Take the brutal rulers of Europe and Asia – they were no different than Khilji!
I lost a lot of respect for director Bhansali as it seemed like he was just a puppet pulling someone else’s strings with much dishonesty and disgrace!
Aamir Khan say there is no Intolerance in India, urges Modi to reign in people spreading hatred
Days after his intolerance remarks, Bollywood star Aamir Khan today said India is “very tolerant” but there are people who spread hatred and appealed to Prime Minister Narendra Modi to rein them in.
The actor also believes that he still continues to be country’s brand ambassador even though the government may have discontinued his services, saying India is his mother and not a brand.
“Our country is very tolerant, but there are people who spread ill-will…Those who speak of breaking up this vast country, such people are present in all religions, only Modiji can stop them. After all, Modiji is our PM, we have to tell him,” he told Rajat Sharma in his ‘Aap ki Adalat’ show on India TV, according to a press release issued by the channel.
Aamir said a sense of security comes from the justice system, which should ensure speedy justice, and from elected representatives who should raise their voice when something goes wrong.
“After all, law is equal for all, and nobody is above law. Unfortunately, there are some people who spread negativity and hatred. If I am not wrong, our Prime Minister has also expressed concern. His slogan is ‘sabka saath, sabka vikas’,” he said.
The actor, who hit headlines with his remarks that his wife was thinking of leaving India over growing intolerance, also replied to megastar Amitabh Bachchan’s remark that he damaged India’s brand identity by his statement, saying there was a feeling of insecurity due to growing intolerance.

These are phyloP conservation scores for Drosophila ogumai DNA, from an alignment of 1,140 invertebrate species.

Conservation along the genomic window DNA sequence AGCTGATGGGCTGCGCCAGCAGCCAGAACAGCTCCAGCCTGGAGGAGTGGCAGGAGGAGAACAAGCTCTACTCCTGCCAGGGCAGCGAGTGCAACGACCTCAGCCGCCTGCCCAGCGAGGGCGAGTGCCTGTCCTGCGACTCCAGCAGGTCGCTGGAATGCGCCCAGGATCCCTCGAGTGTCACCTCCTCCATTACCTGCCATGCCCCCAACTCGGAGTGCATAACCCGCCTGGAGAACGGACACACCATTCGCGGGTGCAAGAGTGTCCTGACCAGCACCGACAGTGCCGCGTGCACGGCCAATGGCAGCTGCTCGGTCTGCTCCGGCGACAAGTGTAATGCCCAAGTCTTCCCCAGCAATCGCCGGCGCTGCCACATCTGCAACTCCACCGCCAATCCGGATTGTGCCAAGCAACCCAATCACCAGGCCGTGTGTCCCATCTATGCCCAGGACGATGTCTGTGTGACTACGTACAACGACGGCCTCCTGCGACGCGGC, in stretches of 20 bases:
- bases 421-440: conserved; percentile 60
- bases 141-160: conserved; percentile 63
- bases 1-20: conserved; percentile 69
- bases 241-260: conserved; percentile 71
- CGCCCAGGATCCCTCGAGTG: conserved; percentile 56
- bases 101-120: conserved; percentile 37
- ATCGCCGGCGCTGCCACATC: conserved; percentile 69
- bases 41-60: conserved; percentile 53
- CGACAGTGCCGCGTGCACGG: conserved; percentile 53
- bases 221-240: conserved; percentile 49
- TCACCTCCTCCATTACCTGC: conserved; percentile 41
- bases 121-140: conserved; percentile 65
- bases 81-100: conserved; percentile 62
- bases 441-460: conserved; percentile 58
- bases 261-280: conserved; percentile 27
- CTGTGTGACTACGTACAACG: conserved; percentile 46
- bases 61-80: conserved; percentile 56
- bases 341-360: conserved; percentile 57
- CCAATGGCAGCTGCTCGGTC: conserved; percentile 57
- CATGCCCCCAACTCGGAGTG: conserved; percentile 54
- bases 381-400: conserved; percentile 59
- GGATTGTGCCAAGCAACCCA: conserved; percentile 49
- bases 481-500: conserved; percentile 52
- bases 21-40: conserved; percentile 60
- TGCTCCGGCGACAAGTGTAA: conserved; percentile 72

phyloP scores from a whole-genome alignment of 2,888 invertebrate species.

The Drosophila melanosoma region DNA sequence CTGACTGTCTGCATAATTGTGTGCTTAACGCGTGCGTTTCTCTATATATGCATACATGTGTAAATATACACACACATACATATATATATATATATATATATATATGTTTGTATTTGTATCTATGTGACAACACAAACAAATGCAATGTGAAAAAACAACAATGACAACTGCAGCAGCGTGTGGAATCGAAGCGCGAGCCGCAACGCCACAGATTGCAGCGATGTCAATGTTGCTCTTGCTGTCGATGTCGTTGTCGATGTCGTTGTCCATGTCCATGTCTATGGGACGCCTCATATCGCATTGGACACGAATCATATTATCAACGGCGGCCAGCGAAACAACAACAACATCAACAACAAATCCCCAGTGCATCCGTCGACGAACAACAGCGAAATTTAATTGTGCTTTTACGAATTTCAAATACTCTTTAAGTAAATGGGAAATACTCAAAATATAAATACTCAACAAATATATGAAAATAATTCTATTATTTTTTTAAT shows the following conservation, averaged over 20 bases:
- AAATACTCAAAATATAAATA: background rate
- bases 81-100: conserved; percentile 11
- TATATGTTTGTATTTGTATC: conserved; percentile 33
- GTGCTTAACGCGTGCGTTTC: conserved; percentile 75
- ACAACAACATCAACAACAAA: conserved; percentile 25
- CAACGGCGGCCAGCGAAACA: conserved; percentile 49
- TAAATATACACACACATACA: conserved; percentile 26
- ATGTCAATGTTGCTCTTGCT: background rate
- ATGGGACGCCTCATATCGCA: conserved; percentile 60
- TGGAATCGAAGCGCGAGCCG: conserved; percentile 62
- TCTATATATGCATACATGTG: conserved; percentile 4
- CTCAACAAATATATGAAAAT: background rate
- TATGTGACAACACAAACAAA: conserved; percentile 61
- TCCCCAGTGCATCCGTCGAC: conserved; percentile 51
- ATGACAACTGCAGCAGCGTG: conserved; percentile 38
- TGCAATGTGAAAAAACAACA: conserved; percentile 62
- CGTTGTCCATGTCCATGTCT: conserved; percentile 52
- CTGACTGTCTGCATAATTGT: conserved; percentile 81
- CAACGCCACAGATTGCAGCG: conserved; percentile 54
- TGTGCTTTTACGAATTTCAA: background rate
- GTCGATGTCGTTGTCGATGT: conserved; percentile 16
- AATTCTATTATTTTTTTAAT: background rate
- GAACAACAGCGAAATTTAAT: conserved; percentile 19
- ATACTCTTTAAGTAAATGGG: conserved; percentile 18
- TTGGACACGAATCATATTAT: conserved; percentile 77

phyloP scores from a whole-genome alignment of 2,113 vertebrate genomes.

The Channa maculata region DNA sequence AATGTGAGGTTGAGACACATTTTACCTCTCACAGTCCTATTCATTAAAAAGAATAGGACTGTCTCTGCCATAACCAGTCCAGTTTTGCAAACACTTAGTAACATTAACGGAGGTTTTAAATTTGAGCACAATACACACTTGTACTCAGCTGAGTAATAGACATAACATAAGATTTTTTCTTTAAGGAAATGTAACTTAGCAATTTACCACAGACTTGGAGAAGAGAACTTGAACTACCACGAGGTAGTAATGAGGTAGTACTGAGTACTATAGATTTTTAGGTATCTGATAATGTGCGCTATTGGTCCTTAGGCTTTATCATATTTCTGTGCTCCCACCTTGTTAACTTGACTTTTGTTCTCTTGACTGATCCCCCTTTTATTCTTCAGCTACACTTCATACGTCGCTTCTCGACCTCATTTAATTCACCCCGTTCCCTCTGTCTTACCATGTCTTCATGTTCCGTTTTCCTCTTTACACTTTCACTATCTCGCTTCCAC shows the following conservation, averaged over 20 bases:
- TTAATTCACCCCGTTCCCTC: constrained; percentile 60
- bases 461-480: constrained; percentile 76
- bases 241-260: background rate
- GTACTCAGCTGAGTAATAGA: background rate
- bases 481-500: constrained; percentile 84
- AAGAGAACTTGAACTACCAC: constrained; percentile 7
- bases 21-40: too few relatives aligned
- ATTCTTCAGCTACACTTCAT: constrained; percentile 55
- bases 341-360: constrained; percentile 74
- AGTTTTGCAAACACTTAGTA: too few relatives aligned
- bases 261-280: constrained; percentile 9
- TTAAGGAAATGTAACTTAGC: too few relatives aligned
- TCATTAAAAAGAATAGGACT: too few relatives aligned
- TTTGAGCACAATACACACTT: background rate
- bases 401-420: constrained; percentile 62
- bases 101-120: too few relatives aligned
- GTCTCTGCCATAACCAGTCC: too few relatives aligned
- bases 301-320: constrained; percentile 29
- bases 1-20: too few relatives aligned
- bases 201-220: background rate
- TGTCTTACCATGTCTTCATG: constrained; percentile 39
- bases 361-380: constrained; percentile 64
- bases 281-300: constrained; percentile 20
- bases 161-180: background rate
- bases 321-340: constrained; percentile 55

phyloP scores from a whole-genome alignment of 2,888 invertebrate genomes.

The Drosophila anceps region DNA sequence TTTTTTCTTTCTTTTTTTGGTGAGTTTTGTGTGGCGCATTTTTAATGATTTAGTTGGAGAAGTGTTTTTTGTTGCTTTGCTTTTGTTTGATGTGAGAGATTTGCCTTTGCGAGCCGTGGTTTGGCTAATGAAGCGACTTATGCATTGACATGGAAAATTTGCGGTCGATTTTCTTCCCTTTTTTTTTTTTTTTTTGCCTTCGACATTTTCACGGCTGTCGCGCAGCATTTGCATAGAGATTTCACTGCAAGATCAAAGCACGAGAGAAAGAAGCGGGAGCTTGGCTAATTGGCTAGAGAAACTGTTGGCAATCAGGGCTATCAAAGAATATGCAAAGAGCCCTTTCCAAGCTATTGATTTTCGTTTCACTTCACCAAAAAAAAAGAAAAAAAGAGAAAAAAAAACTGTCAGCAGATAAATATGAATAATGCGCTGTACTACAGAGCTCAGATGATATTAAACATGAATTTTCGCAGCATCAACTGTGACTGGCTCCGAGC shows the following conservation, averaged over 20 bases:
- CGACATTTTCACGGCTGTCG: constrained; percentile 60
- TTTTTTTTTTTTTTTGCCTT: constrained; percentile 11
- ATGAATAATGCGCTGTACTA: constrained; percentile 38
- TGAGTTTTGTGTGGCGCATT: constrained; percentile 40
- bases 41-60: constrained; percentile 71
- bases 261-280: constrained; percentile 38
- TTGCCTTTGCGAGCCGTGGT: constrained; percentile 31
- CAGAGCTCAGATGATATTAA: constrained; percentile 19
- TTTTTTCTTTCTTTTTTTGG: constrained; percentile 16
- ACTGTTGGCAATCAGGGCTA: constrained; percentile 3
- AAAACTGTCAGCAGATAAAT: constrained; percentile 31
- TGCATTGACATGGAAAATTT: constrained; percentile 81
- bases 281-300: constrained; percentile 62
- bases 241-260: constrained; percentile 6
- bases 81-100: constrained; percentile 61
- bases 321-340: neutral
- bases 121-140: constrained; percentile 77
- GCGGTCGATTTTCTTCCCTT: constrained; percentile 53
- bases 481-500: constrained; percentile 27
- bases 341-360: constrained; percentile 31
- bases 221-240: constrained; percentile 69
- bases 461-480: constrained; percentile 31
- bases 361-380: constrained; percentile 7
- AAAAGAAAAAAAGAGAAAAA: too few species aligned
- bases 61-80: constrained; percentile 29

“I had said in my interview that there was a sense of depression, a sense of despondency, a feeling of insecurity and intolerance was growing. But these are entirely two different things,” he said.
He added that he was “wongly quoted” and said, “I never said India was intolerant, I was wrongly quoted…To say about rising intolerance and to say India is intolerant are two different things.”
Claiming to continue serving as India’s brand ambassador even after government discontinued him, the superstar said, “For me, my motherland is my mother, it cannot be a brand. I can never view my mother as a brand. It could be a brand for other people, but not for me. Till this date, I continue to be India’s brand ambassador, even the government may have discontinued me.”
He said for 10 years he was brand ambassador for ‘Incredible India’s Atithi Devo Bhavo campaign’ and never charged a penny for all his public service campaigns for the country and nor will he charge in future.
Aamir also asked media and news channels not to air news about violence on TV as it creates an atmosphere of fear.
“Every Indian is infected with fear. I would also appeal to media not to highlight such violence, as it creates a sense of insecurity and fear among common people,” he said.
On his wife Kiran Rao expressing her intent to leave India due to insecurity, Aamir said he and his wife were not going anywhere and have been born here and will die in India, but said, “After all, Kiran is a mother, a mother always worries about her children.”
“Often we speak so many things among ourselves, but that does not mean, we take 100 per cent action on them. Now was that our intention. Kiran has actually expressed a feeling, an emotion, and we were born here, and we will die here. We are not going to leave our country, let me make it clear,”he said.
The superstar went on to say that whenever people try to divide, “we should become alert, and should beware as to why we are being reminded that we are Muslim, Hindu, or Sikh. After all, we are all Indians. We have to be on our quard.”
Seeking to clarify that there was intent on his or his director’s part on purportedly denigrating Hindu religion in his film ‘PK’, he said, “It was only a character playing the role of Shiva in a play, who was made fun of, in a particular situation. After all, Lord Shankar is Almighty, how can we dare to make fun of him?.”
The actor said he fully empathised with the cause of Kashmiri Pandits. “My heart cries even today for them. It is shameful, and I appeal to people living in the Valley to bring the Kashmiri Pandits back.”